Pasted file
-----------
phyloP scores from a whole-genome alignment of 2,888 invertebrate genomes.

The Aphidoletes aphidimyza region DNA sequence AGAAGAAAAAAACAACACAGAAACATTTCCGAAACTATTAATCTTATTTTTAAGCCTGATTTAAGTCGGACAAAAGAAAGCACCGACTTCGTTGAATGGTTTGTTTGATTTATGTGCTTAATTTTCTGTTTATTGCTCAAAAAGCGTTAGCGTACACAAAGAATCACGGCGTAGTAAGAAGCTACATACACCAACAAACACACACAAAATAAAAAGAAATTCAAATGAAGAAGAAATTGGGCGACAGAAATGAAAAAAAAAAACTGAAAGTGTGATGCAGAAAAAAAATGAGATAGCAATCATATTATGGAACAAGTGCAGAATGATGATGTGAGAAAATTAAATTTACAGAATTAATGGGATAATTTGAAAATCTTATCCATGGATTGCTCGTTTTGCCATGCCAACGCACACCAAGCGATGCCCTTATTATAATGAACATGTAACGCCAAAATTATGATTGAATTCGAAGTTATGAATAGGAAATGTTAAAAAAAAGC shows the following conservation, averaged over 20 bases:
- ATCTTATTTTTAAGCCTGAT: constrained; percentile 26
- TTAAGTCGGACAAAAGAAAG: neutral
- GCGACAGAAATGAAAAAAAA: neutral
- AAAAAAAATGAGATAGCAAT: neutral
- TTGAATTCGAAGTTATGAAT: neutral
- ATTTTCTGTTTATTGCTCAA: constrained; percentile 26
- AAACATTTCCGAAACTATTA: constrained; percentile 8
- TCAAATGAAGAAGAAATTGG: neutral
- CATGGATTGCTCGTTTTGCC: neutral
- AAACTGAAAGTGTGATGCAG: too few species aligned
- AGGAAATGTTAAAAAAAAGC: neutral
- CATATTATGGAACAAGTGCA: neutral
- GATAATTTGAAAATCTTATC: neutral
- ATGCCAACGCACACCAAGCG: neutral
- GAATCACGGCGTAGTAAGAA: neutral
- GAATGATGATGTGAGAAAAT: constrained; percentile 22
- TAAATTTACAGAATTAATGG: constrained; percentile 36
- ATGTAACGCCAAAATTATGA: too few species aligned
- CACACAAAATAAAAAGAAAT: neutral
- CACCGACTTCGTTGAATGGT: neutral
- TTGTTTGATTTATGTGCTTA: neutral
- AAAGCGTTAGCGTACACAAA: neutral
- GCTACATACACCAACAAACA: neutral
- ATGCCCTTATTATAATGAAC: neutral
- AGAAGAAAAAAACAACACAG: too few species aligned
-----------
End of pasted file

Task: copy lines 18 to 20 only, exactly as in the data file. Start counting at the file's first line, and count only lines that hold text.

- GAATGATGATGTGAGAAAAT: constrained; percentile 22
- TAAATTTACAGAATTAATGG: constrained; percentile 36
- ATGTAACGCCAAAATTATGA: too few species aligned